Mystery Solved: What Those Tiny White Bumps Around Your Eyes Actually Are

Lindsey Metrus
PHOTO:

Imaxtree

A few months ago, I noticed that I had a small white bump in my under-eye area. It wasn't a blemish, and it wasn't a blackhead, just a weird little bump that would not go away. As any hypochondriac would do, I turned to Google for answers. The result? Something called milia, which the internet told me I definitely should not extract myself or else I could be left with a major scar. Great.

A few days later, I routinely used Dr. Dennis Gross's Alpha Beta Universal Daily Peel ($16) but randomly decided to apply the wipe right beneath my eyes (an act of God, I'd later learn), and went to book my dermatologist appointment to bid adieu to the milia. But just before I clicked the "submit" button on the online appointment form, I reached up to touch the area, and the bump was… gone. I jumped up from the couch to look in the mirror, and sure enough, it had completely disappeared.

Want to learn more about milia and how I got rid of it at home? Keep scrolling.

First things first, what the heck is milia? Dr. Elizabeth Tanzi, founder and director of Capital Laser & Skin Care, gave us the scoop.

"Milia are tiny cysts under the surface of the skin, usually on the face. Often there is no reason for it." Ugh, just another one of those annoying beauty problems—but Tanzi told us that one key culprit could be an everyday product: "Sometimes they are caused by a cream that's too thick or prior treatments to the area. An eye cream that is too thick can lead to milia. It's difficult to prevent because they happen spontaneously, but if you are getting a lot of them suddenly, you should change your skincare."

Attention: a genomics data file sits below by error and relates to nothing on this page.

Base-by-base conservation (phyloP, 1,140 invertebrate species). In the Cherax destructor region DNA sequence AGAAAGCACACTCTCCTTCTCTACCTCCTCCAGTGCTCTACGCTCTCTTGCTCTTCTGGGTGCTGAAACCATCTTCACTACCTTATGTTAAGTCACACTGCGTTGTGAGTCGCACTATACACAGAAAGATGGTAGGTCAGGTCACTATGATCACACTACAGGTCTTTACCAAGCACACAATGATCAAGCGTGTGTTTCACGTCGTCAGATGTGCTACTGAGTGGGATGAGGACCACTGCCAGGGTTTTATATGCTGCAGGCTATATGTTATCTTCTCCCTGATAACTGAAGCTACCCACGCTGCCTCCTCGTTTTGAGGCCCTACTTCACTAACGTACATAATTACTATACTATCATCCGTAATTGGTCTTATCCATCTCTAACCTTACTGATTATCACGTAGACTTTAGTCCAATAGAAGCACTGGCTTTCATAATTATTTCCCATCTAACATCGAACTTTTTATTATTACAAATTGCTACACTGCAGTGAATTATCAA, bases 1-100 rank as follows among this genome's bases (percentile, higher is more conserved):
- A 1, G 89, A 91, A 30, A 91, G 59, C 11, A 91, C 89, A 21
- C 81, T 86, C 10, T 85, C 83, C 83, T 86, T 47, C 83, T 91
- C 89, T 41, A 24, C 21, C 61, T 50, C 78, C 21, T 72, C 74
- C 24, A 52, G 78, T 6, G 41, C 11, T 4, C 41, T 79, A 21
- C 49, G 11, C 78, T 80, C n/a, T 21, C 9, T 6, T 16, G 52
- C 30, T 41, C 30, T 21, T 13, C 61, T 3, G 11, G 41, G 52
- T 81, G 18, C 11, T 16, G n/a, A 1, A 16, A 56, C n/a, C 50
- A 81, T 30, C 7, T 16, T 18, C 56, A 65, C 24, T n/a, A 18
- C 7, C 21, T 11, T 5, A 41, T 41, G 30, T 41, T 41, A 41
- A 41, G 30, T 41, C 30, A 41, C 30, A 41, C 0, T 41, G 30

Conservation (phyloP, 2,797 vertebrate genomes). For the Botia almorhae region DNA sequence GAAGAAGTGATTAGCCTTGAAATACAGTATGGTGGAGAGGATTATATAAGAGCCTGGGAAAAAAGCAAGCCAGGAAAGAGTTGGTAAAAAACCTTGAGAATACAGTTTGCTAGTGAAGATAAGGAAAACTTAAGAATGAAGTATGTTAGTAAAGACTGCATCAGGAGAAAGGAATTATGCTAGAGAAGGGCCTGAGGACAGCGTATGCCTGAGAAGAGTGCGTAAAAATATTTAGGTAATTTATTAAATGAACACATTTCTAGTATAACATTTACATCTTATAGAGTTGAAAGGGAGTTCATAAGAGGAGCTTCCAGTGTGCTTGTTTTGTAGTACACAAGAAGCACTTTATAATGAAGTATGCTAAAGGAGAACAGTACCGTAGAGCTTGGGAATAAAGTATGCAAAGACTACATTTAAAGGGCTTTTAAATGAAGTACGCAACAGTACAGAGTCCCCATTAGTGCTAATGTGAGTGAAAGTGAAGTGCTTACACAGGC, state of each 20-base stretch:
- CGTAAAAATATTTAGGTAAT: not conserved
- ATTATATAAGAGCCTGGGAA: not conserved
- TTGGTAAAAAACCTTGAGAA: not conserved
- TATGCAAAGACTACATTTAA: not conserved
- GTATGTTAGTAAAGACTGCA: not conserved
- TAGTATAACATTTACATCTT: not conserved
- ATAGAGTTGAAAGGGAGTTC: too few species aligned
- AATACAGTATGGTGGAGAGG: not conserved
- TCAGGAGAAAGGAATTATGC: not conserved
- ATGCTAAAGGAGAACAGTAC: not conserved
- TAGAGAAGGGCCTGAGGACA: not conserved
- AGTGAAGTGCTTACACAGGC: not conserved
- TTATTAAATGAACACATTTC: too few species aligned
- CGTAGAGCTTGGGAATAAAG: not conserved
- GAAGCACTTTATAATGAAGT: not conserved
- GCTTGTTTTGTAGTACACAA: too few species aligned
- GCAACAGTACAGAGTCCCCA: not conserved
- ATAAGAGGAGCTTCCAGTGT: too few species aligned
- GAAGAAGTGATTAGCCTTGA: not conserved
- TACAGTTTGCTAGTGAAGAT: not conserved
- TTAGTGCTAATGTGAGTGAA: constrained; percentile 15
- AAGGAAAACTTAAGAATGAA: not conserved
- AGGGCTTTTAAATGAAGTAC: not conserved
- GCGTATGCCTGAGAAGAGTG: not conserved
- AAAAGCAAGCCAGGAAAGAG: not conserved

In terms of removing the milia, you can extract the gunk inside, but just as the internet advised, Tanzi doesn't recommend doing so yourself. "Milia can be deep, so it's best to leave them to the dermatologist to extract." When you go see your doctor, they'll usually puncture the bump with a needle and push out the buildup—something that could easily end badly if done yourself.

But for me, I've discovered that a simple wipe of the acidic peel pad does the trick—no puncturing needed. I asked the creator of the peel I used, Dr. Dennis Gross, to explain why these took care of the issue so quickly.

"The exfoliating action of the Alpha Beta Peel will help to normalize desquamation [Ed note: the shedding of the outermost layer of the skin]. Alpha hydroxy acid allows the dead skin cells to slough off, and oil-soluble beta hydroxy acid liquefies the oil buildup," Dr. Gross told me. 

Milia can occur around the eye (under-eye and eyelids) as well as (interestingly) the tops of the cheeks, but Dr. Gross says you should steer clear of using them on your lids as this area of the skin is too thin and delicate. Otherwise, consider these pads a complete blessing that will save you a trip to the doctor (and a big ol' needed in and/or around your eyes). 

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